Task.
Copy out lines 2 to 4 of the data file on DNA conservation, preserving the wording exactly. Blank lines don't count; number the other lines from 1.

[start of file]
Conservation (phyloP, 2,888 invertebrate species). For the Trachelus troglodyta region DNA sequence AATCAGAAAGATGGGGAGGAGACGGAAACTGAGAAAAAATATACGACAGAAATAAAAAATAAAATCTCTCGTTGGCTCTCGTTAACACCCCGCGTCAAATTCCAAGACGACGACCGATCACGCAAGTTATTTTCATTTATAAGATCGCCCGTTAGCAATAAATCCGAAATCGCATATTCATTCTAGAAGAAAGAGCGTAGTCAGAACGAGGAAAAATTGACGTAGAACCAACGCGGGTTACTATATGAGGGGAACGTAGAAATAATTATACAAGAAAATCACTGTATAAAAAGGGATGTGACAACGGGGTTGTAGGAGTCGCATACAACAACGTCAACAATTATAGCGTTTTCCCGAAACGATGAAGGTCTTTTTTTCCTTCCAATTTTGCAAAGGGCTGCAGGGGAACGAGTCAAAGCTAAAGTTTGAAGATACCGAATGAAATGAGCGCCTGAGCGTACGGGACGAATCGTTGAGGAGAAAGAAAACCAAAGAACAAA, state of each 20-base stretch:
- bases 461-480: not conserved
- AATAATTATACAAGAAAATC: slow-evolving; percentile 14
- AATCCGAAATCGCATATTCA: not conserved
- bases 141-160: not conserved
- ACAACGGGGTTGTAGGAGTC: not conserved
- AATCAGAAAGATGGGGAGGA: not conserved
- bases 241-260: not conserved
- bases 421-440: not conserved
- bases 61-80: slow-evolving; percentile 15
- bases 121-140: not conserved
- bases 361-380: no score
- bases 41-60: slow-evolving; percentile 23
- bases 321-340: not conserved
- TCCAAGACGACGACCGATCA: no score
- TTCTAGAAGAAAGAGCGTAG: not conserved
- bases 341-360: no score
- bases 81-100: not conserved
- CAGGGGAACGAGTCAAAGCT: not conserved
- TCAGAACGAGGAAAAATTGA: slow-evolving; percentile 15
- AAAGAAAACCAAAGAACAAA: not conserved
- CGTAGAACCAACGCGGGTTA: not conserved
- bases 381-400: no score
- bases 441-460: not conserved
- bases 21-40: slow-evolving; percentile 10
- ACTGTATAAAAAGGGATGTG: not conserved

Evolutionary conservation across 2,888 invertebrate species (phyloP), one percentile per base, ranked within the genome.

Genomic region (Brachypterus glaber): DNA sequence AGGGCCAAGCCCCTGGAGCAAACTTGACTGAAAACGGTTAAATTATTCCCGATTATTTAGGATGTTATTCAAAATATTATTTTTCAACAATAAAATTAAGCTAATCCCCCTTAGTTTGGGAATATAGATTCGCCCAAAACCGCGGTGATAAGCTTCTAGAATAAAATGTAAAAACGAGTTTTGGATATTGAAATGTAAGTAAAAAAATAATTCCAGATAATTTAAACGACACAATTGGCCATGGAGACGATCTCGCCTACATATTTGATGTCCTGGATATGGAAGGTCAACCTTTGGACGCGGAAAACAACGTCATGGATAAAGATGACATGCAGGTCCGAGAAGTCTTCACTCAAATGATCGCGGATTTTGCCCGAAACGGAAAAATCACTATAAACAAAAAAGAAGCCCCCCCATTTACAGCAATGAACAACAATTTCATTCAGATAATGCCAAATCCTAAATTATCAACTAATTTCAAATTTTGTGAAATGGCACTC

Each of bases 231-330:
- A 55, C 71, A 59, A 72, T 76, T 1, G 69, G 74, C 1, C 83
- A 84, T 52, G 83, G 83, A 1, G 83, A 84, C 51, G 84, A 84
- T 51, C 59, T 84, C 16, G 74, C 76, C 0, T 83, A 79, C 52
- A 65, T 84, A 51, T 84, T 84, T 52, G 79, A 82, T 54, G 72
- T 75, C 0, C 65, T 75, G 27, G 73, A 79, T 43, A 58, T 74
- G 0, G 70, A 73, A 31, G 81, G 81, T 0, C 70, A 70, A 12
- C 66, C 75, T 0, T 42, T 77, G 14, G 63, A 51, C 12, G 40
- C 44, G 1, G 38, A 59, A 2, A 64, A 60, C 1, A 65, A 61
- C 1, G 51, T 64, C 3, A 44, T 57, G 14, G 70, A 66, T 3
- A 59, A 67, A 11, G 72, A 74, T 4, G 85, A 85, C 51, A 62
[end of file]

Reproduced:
- bases 461-480: not conserved
- AATAATTATACAAGAAAATC: slow-evolving; percentile 14
- AATCCGAAATCGCATATTCA: not conserved